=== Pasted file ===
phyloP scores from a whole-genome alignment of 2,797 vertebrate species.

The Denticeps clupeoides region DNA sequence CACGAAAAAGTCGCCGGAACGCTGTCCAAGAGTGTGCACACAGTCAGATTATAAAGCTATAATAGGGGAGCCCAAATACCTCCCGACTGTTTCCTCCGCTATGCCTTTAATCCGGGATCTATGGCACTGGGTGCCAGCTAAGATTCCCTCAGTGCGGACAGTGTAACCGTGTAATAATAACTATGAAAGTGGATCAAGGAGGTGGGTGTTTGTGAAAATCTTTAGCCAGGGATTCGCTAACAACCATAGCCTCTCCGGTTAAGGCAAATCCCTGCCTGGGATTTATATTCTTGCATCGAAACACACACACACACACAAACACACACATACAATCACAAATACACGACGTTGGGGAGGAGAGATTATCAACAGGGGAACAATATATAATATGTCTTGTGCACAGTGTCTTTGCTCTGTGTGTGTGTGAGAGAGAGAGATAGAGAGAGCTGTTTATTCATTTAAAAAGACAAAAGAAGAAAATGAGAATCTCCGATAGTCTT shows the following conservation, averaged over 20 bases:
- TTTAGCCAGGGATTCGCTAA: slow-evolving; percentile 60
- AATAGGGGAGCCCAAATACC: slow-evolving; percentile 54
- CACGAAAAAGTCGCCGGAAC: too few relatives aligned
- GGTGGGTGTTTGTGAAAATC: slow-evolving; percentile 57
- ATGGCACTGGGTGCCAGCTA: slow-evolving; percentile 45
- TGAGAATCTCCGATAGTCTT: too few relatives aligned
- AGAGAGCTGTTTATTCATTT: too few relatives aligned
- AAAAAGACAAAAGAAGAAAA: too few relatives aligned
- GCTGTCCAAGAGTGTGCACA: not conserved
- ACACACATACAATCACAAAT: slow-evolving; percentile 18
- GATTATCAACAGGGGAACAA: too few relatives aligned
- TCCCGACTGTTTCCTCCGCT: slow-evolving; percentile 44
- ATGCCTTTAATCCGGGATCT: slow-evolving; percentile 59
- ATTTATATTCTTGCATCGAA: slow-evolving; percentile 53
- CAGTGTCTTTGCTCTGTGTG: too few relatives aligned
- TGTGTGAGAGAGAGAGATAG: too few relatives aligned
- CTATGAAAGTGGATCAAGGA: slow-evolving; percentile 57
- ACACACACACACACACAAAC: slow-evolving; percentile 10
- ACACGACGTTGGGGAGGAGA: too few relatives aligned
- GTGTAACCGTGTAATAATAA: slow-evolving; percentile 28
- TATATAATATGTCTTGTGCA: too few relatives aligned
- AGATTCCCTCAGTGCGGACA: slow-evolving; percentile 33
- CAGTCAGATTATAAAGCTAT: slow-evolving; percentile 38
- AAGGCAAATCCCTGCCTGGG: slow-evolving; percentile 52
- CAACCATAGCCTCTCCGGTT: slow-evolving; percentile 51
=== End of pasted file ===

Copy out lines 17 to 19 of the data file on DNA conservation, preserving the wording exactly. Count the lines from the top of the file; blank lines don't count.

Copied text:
- CAGTGTCTTTGCTCTGTGTG: too few relatives aligned
- TGTGTGAGAGAGAGAGATAG: too few relatives aligned
- CTATGAAAGTGGATCAAGGA: slow-evolving; percentile 57